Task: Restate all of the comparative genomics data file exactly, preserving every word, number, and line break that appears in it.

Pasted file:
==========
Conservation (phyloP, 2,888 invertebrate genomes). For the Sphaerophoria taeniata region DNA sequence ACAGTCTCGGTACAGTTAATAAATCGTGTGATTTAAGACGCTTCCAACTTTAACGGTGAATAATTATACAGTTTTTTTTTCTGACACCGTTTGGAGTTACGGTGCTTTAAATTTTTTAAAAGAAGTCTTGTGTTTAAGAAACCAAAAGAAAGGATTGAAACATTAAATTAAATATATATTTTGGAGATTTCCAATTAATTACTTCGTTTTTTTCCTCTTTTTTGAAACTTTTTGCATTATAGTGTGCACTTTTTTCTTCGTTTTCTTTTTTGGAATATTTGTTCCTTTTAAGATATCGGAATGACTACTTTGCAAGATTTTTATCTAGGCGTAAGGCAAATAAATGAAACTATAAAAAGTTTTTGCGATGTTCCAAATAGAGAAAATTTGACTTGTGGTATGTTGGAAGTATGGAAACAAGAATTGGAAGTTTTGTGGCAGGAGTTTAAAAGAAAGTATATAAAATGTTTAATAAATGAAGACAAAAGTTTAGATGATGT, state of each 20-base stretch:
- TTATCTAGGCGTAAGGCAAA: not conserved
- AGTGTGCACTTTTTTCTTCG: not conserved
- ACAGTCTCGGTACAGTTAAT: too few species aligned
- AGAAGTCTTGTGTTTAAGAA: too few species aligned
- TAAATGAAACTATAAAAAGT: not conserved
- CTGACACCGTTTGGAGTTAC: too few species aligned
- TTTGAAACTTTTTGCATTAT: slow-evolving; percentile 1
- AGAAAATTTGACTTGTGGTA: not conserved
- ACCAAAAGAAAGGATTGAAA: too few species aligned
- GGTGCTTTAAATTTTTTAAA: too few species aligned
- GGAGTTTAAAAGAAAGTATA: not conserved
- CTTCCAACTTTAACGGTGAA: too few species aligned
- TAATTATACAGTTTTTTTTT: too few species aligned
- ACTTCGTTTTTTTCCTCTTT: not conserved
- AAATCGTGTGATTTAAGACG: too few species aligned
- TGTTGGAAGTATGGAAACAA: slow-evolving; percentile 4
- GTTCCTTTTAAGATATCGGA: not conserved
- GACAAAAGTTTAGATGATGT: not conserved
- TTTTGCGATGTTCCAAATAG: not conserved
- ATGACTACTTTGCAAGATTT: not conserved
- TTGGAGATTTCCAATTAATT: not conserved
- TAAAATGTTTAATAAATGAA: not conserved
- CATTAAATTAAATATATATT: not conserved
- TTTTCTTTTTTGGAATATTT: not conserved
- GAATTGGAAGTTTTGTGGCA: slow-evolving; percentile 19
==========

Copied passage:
Conservation (phyloP, 2,888 invertebrate genomes). For the Sphaerophoria taeniata region DNA sequence ACAGTCTCGGTACAGTTAATAAATCGTGTGATTTAAGACGCTTCCAACTTTAACGGTGAATAATTATACAGTTTTTTTTTCTGACACCGTTTGGAGTTACGGTGCTTTAAATTTTTTAAAAGAAGTCTTGTGTTTAAGAAACCAAAAGAAAGGATTGAAACATTAAATTAAATATATATTTTGGAGATTTCCAATTAATTACTTCGTTTTTTTCCTCTTTTTTGAAACTTTTTGCATTATAGTGTGCACTTTTTTCTTCGTTTTCTTTTTTGGAATATTTGTTCCTTTTAAGATATCGGAATGACTACTTTGCAAGATTTTTATCTAGGCGTAAGGCAAATAAATGAAACTATAAAAAGTTTTTGCGATGTTCCAAATAGAGAAAATTTGACTTGTGGTATGTTGGAAGTATGGAAACAAGAATTGGAAGTTTTGTGGCAGGAGTTTAAAAGAAAGTATATAAAATGTTTAATAAATGAAGACAAAAGTTTAGATGATGT, state of each 20-base stretch:
- TTATCTAGGCGTAAGGCAAA: not conserved
- AGTGTGCACTTTTTTCTTCG: not conserved
- ACAGTCTCGGTACAGTTAAT: too few species aligned
- AGAAGTCTTGTGTTTAAGAA: too few species aligned
- TAAATGAAACTATAAAAAGT: not conserved
- CTGACACCGTTTGGAGTTAC: too few species aligned
- TTTGAAACTTTTTGCATTAT: slow-evolving; percentile 1
- AGAAAATTTGACTTGTGGTA: not conserved
- ACCAAAAGAAAGGATTGAAA: too few species aligned
- GGTGCTTTAAATTTTTTAAA: too few species aligned
- GGAGTTTAAAAGAAAGTATA: not conserved
- CTTCCAACTTTAACGGTGAA: too few species aligned
- TAATTATACAGTTTTTTTTT: too few species aligned
- ACTTCGTTTTTTTCCTCTTT: not conserved
- AAATCGTGTGATTTAAGACG: too few species aligned
- TGTTGGAAGTATGGAAACAA: slow-evolving; percentile 4
- GTTCCTTTTAAGATATCGGA: not conserved
- GACAAAAGTTTAGATGATGT: not conserved
- TTTTGCGATGTTCCAAATAG: not conserved
- ATGACTACTTTGCAAGATTT: not conserved
- TTGGAGATTTCCAATTAATT: not conserved
- TAAAATGTTTAATAAATGAA: not conserved
- CATTAAATTAAATATATATT: not conserved
- TTTTCTTTTTTGGAATATTT: not conserved
- GAATTGGAAGTTTTGTGGCA: slow-evolving; percentile 19